[1.14.2012]Handicap Button: Dis-assembly of a used Wireless Handicap Button

Description of Project

The Disassembly of a Used Wireless Handicap button to determine and understand how it works.

Processes Applied:



This project was the disassembly of a Used Wireless handicap button which I acquired out of the RPI Techdumps. The condition of the outer casing was quite worn, rusted, and used. The reason that they junked it in my opinion is that the screws were rusted and stripped making it impossible to open up the case without damaging the button. The reason this makes the button useless is that there were 4 wall screws located in the back of the case, the only way to screw them into a wall requires that the case to be opened.

Removing the lid of the case was tedious and required an application of force and leverage. I was able to remove 1 screw of the two screws holding the lid on the box by a variety of methods, the initial was using tin foil in the groove of the screw to allow the screwdriver to function properly in the face of a stripped screw. I had only partial success with this method and ended up using force to get the screw past the initial stuck position. After I was able to do this, I used a pair of pliers and removed the screw by a combination of both screwing and pulling. Once the first screw was out, I started on the second; using all the same methods to no avail. Once I determined that the second screw was permanently embedded in the hole, I pried the lid up and was able to see how the lid was held into place using angled iron and a larger screw on each side of the box; sadly, they were also stuck in place. Ultimately, I ended using force and leverage to bend and maneuver the lid around to allow for access to the internal guts of the handicap button after I disconnected the button mounted underneath the handicap button panel.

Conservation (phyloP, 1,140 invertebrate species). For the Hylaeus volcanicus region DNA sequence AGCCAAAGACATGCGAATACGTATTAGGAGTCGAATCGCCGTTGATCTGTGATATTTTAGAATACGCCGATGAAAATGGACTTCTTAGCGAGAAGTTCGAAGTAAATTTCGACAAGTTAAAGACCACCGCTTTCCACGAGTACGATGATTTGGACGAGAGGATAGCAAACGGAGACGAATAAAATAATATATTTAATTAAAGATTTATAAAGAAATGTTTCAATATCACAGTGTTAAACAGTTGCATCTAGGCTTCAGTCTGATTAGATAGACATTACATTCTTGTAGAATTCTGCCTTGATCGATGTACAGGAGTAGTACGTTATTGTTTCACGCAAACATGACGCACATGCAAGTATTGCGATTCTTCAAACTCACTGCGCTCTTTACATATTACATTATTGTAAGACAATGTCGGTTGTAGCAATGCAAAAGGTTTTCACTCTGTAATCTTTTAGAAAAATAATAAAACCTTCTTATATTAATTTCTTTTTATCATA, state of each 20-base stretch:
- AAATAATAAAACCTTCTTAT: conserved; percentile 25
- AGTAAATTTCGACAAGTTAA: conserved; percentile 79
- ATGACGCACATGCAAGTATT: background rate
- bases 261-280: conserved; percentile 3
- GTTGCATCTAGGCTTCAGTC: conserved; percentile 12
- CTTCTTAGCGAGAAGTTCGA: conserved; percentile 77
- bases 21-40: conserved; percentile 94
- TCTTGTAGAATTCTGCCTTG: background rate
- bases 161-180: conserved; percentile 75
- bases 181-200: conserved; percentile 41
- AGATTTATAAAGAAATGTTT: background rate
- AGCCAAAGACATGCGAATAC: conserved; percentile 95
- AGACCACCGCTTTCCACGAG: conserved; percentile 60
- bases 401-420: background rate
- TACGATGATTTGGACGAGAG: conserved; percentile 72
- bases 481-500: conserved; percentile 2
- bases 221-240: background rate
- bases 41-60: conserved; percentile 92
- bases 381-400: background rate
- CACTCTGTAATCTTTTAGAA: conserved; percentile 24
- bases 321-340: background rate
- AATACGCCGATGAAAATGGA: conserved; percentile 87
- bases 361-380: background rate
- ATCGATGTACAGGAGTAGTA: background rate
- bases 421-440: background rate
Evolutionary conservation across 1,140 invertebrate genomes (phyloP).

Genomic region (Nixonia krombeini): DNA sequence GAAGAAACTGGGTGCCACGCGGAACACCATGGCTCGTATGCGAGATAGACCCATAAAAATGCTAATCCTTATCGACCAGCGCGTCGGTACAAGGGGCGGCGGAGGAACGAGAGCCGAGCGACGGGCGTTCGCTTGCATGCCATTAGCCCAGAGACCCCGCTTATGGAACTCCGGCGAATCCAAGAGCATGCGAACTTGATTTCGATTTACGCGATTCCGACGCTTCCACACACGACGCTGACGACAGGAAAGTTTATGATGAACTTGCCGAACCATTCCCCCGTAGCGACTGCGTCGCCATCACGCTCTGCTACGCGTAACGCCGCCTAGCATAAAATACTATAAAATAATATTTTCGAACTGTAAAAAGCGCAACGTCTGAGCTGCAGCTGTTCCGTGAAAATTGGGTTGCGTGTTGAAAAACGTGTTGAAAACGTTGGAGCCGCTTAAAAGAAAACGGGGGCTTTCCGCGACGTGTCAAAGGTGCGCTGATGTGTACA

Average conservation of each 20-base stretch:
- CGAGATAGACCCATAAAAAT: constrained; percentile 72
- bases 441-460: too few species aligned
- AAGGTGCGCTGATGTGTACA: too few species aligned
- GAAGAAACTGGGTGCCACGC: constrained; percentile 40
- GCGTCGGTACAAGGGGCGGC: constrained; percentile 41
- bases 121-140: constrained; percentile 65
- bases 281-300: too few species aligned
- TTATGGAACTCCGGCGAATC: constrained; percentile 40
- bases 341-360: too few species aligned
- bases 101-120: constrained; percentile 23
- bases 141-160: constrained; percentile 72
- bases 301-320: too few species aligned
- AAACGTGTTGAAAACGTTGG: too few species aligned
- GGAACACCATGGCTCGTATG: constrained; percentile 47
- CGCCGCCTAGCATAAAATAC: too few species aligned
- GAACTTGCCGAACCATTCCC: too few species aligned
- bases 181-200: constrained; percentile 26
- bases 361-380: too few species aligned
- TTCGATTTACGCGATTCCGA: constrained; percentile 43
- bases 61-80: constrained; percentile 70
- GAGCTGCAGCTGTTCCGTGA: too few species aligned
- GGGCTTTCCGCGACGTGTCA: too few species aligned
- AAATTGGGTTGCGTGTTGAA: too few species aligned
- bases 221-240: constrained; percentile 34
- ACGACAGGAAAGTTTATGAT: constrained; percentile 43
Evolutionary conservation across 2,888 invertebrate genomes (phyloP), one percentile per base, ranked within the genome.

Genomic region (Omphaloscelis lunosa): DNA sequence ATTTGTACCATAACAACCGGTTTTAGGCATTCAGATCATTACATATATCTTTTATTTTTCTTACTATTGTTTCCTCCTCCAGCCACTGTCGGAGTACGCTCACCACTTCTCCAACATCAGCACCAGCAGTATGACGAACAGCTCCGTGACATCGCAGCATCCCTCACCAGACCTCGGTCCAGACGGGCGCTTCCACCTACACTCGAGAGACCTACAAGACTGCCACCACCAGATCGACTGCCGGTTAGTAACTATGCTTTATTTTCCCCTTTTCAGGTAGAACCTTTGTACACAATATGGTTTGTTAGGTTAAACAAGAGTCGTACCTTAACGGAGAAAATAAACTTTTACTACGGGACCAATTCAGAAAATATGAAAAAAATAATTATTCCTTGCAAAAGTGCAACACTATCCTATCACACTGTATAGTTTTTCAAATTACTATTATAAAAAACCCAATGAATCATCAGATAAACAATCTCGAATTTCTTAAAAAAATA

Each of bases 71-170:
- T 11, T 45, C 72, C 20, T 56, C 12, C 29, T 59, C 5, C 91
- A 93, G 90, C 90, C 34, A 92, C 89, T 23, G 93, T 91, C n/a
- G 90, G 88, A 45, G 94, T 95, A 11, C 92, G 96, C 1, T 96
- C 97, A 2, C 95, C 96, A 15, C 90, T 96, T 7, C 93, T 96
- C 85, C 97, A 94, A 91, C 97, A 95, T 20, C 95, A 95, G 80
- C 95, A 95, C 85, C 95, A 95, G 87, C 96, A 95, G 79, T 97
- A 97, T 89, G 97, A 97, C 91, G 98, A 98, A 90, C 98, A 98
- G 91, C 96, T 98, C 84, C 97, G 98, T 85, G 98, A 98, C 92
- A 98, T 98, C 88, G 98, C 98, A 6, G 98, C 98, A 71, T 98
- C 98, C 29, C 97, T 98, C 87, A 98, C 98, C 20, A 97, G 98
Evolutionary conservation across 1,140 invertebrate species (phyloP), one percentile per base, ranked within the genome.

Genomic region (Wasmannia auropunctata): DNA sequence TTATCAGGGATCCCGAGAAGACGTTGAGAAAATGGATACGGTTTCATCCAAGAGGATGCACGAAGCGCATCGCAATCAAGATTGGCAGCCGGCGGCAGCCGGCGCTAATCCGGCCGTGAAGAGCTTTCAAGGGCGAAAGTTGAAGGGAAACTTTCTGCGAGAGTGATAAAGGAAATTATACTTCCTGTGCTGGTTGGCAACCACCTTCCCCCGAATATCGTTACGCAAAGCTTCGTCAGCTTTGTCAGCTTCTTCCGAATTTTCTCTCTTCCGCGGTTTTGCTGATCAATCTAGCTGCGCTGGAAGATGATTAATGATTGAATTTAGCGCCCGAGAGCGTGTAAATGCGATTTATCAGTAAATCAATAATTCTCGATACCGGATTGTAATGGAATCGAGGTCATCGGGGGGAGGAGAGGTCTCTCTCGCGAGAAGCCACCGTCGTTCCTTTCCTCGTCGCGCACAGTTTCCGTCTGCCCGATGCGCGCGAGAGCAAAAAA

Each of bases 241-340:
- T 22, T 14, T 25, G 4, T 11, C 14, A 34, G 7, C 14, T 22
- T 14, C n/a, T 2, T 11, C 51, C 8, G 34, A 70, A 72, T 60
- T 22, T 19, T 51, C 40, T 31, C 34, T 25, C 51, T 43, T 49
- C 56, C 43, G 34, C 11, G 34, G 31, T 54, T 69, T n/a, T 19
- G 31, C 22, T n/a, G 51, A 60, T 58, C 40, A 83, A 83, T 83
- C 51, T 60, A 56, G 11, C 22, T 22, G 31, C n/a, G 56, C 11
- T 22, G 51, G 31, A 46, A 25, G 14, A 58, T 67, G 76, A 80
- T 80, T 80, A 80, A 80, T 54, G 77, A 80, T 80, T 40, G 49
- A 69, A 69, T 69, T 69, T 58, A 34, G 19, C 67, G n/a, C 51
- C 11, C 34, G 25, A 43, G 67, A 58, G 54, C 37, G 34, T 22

The internal circuit was simple and was mounted on a small board compared to the size of the case. It ended up being mounted on the internal wall of the case and wired to a small push button, which was in turn mounted in a position under a circular ring that pushed into the button, which itself was mounted to the blue steel button we all know. The circuit comprised a 9-volt battery for power, a push button, and the circuit (Seen Below). The circuit comprised multiple capacitors, a broadband amplifier, capacitors, integrated circuits, and a panel of switches used as input for the integrated circuit. I tried searching for data sheets on the integrated circuits but the labels(names) were incomplete so I was unable to. From what I see, the circuit is set up to send a signal when the button is pressed and the signal is slightly altered depending on the positioning of the switches. Also when looking at the switches we can see that we can disable the button by putting switch 1 in the off position. The final note is that there is an indication LED in the top right corner that enables for 1 second after a successful signal has been sent.

Project Photos